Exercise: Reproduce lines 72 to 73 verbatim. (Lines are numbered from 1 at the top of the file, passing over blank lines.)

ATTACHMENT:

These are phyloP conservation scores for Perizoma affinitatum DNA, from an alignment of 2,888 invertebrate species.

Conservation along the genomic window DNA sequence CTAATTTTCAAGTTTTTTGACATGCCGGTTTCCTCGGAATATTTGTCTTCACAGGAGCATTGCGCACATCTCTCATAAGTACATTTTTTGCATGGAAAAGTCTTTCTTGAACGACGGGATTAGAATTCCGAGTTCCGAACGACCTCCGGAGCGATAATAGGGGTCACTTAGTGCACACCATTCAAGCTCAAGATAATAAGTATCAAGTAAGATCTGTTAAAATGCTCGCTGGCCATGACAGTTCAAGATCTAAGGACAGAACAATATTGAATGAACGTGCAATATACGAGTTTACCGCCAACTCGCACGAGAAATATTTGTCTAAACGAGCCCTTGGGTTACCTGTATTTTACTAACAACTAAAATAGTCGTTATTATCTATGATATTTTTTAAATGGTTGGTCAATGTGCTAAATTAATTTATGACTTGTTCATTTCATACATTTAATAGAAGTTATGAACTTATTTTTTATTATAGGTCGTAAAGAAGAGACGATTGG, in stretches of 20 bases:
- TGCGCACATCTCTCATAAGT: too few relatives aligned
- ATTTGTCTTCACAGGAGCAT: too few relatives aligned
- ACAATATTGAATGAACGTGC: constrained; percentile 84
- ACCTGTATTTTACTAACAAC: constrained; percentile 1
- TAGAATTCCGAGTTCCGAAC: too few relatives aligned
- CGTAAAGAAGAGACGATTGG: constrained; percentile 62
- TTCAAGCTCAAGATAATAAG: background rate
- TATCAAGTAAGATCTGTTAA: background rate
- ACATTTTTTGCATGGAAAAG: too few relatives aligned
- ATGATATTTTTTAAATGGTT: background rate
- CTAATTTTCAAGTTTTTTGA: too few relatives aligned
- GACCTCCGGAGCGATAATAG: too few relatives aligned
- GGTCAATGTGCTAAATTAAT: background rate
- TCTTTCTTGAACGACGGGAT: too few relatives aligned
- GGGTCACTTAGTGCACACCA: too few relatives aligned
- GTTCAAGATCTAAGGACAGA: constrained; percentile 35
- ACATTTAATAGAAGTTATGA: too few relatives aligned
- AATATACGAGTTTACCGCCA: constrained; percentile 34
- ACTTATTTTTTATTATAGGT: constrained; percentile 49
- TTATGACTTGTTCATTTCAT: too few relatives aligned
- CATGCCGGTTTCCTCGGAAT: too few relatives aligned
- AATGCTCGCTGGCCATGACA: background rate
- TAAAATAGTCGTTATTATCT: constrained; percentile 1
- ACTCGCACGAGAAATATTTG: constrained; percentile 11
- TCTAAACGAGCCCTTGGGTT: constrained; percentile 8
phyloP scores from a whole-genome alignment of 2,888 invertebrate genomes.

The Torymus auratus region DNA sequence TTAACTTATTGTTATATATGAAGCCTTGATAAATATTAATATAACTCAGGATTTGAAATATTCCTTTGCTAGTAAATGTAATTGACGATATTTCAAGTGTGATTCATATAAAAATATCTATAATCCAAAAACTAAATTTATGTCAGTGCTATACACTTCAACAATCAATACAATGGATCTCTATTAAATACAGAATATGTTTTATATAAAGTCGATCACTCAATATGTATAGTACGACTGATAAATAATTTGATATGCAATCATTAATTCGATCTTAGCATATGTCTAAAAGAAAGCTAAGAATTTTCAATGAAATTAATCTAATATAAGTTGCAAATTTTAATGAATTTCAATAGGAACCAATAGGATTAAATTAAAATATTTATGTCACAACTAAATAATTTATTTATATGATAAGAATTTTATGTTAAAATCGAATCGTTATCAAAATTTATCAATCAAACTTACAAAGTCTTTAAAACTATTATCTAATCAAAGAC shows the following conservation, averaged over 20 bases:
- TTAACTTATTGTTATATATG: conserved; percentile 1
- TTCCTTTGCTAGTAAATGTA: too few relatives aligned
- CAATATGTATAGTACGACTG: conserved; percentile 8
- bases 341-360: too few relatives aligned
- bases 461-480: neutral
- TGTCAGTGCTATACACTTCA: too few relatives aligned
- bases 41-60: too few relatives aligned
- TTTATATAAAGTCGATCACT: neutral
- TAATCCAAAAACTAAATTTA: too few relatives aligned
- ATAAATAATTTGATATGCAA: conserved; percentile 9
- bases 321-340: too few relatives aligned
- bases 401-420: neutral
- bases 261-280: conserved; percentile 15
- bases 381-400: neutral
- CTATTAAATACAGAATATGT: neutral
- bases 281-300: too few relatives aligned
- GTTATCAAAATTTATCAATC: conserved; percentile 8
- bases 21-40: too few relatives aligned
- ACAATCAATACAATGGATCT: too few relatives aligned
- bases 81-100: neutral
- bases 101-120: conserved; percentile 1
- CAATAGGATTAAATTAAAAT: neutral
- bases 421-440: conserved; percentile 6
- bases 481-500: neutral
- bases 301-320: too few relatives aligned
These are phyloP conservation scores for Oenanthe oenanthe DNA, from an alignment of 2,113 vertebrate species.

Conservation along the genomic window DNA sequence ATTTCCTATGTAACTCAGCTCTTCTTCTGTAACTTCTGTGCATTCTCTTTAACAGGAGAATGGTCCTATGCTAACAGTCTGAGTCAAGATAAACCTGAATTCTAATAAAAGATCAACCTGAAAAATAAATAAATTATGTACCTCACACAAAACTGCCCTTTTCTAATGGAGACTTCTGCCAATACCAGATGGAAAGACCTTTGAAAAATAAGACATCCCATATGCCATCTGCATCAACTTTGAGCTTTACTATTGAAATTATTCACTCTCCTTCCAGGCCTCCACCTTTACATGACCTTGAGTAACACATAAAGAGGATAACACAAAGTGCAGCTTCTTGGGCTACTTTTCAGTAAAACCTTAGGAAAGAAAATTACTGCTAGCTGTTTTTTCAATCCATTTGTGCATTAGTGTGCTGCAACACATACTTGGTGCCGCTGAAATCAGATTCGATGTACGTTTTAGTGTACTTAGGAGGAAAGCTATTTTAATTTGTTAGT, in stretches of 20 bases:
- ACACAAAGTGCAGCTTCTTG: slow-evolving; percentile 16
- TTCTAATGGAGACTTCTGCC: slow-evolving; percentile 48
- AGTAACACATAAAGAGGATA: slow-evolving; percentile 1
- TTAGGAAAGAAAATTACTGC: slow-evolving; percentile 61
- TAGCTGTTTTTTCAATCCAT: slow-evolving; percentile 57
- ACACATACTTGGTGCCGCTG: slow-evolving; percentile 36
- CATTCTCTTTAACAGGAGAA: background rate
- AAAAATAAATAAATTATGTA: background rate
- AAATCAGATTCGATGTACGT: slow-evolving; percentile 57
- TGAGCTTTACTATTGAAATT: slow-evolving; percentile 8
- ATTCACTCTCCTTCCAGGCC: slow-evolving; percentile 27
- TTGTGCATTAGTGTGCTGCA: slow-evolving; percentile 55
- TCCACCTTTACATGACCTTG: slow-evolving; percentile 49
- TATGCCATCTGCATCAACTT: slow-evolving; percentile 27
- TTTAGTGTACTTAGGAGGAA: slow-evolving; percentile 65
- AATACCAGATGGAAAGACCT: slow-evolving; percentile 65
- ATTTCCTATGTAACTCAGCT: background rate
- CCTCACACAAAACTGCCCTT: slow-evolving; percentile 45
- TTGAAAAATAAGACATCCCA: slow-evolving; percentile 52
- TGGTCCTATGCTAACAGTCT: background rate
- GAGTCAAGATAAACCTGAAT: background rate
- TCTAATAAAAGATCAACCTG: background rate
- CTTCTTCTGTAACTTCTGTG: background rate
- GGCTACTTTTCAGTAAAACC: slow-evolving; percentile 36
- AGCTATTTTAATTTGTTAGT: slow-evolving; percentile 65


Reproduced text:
- AATACCAGATGGAAAGACCT: slow-evolving; percentile 65
- ATTTCCTATGTAACTCAGCT: background rate